Once the prototype has been approved, the developers have all they need to begin building the actual website. The development process consists of constructing a database integrated with a content management system (we use our own NewfangledCMS), creating the site's structure and unique page templates, which we call the "whitescreen," and then applying the final visual design to the site.
Programming with PHP
Our developers program in PHP, an open-source language created especially for web development. What it basically does is process the raw data that sits in a website's database and matches it with the correct HTML for the page template it belongs on, producing the web page as we know it. As the diagram below indicates, the PHP exists within the CMS, executing scripts that are written to produce specific results.
An example of how this works is just one click away. The page you are viewing right now displays only some of the content associated with this article. Our CMS defines this page as only a portion of a type of content called "newsletter" and serves up the rest of the content as you navigate the various parts by clicking the "In this Newsletter" menu at the top of this page. But, if you click on the link that reads, "View on single page," a script will execute to reconfigure the data associated with this content type and spit it back out so that all five sections display on one page. This kind of communication between the CMS and the database happens on every page of a website, which underscores how important the prototype is in describing to the developer how each page is intended to function.
Building the Whitescreen
Just as we separate prototyping and design as distinct processes, we isolate the programming of the website from the application of the visual design. This allows the developer to focus on the logic of how a site operates before worrying about how the site actually looks.
As a new site is being built, it looks just like the image to the left. We call this the "whitescreen." While similar to the prototype--in that no visual design has been applied yet--the whitescreen actually works. Remember the simple diagram above? Well, the developer defines every type of content (i.e. products, articles, blogs, whitepapers, etc.) as unique records in the database. Each content type's record will be defined by various variables, like its title, abstract, main content, images, etc. Then, the developer configures the main templates to retrieve that content as needed.
The whitescreen homepage at the left is a good example of how retrieval works. At the top of the page, a "test slide" is displaying. In this site's database, a "slide" is particular type of content that, in addition to having a main image, has a title, a description, and links to another page on the site. However, the homepage has been designed to display an interactive slideshow that allows the user to browse through all the slides. This is achieved by the CMS, which runs a script to retrieve each "slide" record in the database and place it in the page. Now, the user can use the arrow buttons to view multiple slides without having to refresh the page.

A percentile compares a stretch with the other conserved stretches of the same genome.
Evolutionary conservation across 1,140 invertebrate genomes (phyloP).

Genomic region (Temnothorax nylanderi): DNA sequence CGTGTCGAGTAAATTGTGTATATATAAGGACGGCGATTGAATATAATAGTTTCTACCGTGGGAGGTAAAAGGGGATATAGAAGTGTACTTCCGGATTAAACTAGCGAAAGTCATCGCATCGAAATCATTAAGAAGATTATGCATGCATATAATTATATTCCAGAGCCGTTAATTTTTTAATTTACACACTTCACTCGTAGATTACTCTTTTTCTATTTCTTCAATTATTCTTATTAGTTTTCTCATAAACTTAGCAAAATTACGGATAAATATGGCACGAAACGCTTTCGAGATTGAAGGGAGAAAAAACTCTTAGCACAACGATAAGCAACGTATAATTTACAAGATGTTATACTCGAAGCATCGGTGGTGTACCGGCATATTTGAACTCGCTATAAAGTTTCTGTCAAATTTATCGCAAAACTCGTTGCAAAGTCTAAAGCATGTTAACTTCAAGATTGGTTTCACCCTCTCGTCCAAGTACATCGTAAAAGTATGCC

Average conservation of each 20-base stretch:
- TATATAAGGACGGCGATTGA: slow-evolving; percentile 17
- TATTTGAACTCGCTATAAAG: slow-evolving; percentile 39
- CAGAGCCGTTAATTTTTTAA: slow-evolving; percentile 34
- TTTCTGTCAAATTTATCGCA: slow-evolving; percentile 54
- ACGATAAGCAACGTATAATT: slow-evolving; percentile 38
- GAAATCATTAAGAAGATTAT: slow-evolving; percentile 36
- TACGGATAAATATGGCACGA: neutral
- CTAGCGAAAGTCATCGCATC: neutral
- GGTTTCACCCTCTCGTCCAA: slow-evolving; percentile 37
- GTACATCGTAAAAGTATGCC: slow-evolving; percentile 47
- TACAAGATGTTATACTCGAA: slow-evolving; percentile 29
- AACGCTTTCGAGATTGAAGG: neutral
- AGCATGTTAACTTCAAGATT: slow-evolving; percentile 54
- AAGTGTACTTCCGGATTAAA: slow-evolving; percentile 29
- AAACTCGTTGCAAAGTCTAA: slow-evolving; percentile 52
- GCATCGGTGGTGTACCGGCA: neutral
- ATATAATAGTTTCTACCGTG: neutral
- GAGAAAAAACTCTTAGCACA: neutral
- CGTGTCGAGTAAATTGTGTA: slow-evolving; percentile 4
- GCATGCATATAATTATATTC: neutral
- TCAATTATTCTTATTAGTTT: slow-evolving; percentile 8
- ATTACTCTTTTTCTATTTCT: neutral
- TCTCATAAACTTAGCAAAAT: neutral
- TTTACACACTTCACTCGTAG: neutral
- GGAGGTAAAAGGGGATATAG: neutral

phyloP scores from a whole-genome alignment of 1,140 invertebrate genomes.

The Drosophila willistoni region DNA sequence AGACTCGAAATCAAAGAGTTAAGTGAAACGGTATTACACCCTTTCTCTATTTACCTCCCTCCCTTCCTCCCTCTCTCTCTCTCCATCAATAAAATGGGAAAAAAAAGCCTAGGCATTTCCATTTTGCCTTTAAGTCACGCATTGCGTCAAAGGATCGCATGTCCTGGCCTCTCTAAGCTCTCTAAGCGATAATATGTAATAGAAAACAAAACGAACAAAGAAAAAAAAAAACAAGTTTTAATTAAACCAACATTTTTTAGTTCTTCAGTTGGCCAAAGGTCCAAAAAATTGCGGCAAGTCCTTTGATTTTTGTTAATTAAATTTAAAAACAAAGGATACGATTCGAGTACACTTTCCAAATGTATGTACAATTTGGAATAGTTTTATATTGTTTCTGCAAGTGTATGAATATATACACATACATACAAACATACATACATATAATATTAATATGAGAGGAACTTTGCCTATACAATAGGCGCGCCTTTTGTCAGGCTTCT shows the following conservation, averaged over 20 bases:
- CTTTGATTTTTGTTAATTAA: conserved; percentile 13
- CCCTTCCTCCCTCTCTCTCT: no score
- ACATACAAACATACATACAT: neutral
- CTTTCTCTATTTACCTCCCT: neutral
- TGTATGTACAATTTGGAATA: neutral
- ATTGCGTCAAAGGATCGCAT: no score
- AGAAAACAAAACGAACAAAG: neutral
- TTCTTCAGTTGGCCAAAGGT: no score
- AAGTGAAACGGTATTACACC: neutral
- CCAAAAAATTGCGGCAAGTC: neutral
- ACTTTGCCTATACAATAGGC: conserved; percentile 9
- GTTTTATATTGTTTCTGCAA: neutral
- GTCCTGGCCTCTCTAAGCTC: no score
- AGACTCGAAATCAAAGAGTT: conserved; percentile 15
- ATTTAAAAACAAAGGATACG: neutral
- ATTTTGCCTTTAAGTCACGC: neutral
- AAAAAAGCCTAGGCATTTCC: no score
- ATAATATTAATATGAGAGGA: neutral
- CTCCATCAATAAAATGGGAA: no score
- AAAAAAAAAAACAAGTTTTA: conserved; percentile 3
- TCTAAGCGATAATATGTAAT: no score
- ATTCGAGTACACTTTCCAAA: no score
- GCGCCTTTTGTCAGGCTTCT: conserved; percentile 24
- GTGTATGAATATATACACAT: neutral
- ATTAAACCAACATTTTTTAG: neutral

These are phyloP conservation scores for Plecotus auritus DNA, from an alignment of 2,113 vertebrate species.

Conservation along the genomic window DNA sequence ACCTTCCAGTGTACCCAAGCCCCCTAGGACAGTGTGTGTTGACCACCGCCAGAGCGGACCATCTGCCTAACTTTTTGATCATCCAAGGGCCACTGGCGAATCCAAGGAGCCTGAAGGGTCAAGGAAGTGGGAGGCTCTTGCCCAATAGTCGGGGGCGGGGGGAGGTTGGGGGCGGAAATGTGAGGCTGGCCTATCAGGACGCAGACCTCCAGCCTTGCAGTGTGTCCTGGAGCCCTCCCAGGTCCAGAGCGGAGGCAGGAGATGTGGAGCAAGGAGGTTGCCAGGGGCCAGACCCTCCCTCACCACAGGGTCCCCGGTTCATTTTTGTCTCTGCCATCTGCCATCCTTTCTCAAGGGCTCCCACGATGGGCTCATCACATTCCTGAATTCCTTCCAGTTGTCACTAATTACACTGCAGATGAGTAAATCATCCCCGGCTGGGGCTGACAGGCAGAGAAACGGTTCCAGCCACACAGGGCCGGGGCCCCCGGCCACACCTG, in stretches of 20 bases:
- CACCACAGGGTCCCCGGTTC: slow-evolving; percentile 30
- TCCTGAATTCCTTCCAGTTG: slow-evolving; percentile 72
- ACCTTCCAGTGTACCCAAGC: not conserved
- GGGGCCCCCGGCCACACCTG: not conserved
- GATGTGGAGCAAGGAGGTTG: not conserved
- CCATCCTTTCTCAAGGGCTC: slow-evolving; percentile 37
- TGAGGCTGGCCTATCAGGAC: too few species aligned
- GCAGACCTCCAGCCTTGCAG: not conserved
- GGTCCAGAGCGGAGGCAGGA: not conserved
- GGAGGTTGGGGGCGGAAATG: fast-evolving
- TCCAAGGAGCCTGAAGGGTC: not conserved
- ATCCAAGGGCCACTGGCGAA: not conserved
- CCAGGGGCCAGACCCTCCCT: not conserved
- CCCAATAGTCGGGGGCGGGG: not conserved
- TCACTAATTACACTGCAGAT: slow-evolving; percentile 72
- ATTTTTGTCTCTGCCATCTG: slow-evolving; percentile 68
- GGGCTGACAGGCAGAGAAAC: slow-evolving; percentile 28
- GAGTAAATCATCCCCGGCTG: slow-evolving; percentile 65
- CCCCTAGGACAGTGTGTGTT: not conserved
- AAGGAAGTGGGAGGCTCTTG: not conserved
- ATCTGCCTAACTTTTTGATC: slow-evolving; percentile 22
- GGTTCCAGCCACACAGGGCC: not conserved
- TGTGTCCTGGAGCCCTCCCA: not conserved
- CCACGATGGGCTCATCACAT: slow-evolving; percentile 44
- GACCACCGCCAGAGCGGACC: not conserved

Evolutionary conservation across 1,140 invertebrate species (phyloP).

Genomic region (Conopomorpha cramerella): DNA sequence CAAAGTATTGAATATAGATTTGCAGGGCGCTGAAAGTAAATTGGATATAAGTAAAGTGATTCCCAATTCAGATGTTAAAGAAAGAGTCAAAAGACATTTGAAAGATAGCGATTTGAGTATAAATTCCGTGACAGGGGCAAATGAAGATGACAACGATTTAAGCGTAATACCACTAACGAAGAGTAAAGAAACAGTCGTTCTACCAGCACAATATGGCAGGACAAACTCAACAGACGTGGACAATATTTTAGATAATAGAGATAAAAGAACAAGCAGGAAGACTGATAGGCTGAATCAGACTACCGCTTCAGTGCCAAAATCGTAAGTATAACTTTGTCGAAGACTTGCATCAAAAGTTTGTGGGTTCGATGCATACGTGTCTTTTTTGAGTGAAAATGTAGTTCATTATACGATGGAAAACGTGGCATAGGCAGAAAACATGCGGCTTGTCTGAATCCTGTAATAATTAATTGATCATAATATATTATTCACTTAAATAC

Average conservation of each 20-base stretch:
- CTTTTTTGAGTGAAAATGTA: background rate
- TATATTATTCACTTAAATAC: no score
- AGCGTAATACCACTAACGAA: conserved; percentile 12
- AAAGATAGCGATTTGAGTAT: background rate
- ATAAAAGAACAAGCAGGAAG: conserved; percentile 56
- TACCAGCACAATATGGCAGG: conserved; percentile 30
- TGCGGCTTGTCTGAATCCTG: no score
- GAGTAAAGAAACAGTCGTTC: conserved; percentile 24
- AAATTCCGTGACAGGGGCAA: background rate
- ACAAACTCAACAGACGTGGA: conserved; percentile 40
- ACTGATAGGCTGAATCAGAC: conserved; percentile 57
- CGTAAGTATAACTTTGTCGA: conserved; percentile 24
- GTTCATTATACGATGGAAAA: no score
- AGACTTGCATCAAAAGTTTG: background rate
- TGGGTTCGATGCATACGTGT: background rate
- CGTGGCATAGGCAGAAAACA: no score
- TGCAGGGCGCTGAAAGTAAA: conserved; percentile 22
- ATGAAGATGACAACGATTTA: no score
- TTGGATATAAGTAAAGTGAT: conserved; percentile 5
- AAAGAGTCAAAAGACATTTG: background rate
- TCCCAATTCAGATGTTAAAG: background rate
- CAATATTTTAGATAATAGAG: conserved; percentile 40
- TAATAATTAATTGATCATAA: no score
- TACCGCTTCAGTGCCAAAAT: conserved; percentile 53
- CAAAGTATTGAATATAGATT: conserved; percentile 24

When I said that the whitescreen actually works, I meant that literally. Because the site is so thoroughly integrated with the CMS, we can actually train our clients in how to use their site before the visual design is applied. In fact, that test content you see in the example above was entered by the developer using the CMS in the same way the client would. Giving the client access to the site once the whitescreen is complete can sometimes be a great way to maximize the amount of time they have available for content entry--something we'll discuss in next month's article.
Applying the Design
As Dave's quote above says so well, excitement really does build as the website takes shape--particularly when the visual design is applied. Because the client has already been working with their site, they've been well trained to see it as an interactive vehicle for content, not a slick, two-dimensional presentation. But that doesn't mean that applying the design is simply decoration.
The design is a critical component of the website's ability to properly communicate its content. It sets the tone and gives voice to a brand speaking to a wide audience across the web. Because the structure and logic of the site has already been worked out during the whitescreen stage, the developer can focus solely on the visual detail and interactive effects that enable the website's voice during design application.
The developer refers to the Photoshop document (PSD) created by the designer, which contains every image, color, and typeface used in the design. The designer also provides a stylesheet which specifies the specific colors, sizes, and weights of various text styles that will be used repeatedly throughout the site (i.e. headlines, subheadlines, link styles, etc.). With all this information, the developer can create cascading style sheets (CSS) that the site templates are matched with in order to display according to the design. With one master CSS and others related to unique templates, any future changes to the style of the site only need to be made in one place.
For a more in-depth look at how design impacts website functionality, read our newsletter on Designing for the Web Today.
Once the design and development work is complete, it needs to be checked out thoroughly to make sure everything works properly and looks as it was intended to...